Part of injury prevention is to analyse and correct an imbalance of muscle strength between the agonists and antagonists (i.e. the muscles located in front and behind a joint). Hikers are prone to hamstrings being markedly weaker in relation to their quadriceps which are firing all the time whilst hiking and grinders are prone to shoulder muscles at the back being considerably weaker compared to the front shoulder muscles. Emphasis should be placed on strengthening joint stabilisation muscles such as the rotator cuff muscles of the shoulder, the core, as well as exercises to help improve balance around the ankle and knee. Depending on the type of sailing being carried out, certain muscle groups which are prone to injury should be strengthened more for peak power as well as endurance. Strengthening of specific muscle groups should be carried out for the specific type of sailing demands being carried out: forearm strengthening is helpful for grinders and windsurfers, posterior shoulder muscles for big boat sailors, medial quadriceps and hamstrings for hiking sailors, whilst all sailors should carry out lower back, and core stability. Lower limb strengthening should not be ignored especially for windsurfers and grinders as power is generated there and helps increase force generation for activities like pumping, grinding and steering.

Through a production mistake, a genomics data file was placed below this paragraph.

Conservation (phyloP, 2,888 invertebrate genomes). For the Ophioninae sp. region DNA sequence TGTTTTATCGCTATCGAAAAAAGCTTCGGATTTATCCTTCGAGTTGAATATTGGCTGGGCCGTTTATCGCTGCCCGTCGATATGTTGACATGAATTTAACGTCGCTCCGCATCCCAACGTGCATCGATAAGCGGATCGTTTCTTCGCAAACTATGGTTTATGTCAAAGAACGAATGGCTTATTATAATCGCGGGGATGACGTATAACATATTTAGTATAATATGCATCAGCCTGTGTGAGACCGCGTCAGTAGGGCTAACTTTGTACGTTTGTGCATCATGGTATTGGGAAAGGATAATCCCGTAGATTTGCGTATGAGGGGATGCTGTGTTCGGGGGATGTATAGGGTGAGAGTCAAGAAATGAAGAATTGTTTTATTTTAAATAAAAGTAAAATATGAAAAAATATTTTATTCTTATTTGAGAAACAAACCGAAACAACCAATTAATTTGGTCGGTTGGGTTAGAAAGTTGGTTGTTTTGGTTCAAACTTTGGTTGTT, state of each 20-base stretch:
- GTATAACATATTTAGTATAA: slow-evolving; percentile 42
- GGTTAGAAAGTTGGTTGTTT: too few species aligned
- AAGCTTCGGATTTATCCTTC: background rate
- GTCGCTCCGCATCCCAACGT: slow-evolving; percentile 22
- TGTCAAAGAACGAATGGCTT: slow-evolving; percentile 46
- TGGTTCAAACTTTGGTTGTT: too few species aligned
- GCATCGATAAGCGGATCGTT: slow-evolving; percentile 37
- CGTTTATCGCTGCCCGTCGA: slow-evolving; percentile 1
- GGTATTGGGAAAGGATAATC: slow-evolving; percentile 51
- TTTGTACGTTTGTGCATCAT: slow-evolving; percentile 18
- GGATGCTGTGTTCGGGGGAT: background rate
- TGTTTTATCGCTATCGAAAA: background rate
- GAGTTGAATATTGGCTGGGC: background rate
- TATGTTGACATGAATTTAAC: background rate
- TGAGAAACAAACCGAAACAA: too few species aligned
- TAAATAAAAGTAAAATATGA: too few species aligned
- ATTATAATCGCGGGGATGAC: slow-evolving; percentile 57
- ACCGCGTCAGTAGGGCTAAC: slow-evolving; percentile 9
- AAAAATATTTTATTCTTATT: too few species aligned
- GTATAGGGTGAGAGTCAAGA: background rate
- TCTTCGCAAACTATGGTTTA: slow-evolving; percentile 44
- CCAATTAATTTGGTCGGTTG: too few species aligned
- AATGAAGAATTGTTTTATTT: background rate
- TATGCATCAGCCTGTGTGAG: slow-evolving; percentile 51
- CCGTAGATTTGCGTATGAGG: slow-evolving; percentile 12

Protective Clothing

High UV light waterproof sunscreen protection should be used as well as protective clothing, hats, and sunglasses to help minimise risk of skin cancer. Slalom windsurfers can reduce the incidence of head injuries with protective head gear whilst all windsurfers are advised to wear non-slip shoe wear and wetsuits to protect from being stung by jellyfish. Lumbar supports can be worn by windsurfers to help protect from lower back injuries. Hand injuries are among the most common severely injured parts of the body and the use of high performance enduring sailing gloves helps protect them from cuts, friction burns and keeping them warm. Life jackets should be worn at all times whilst sailing. Unfortunately, they are an essential item that is often overlooked as death by drowning accounts for three quarters of all deaths by recreational sailors and around 80% of the sailors who drown were not wearing a life jacket.

Improving the ergonomics

Improving safety as well as equipment that simplify the activities whilst sailing are key components in reducing injuries. Windsurfers would benefit from a smoother and faster foot strap release. Increasing the friction of the steering wheel in large boat racing. The height of the pedestal, handle position, width and grip shape can all help reduce back, shoulder and forearm injuries in grinders. Better antiskid deck surface helps reduce risk of sliding and falling.

Summary

By taking the necessary precautions, improving levels of fitness, strength and endurance, incorporating proper technique, wearing sunscreen, life jackets, gloves and shoes the risk of acute and chronic injuries can be greatly reduced.

https://www.theodorideskneesurgeon.com/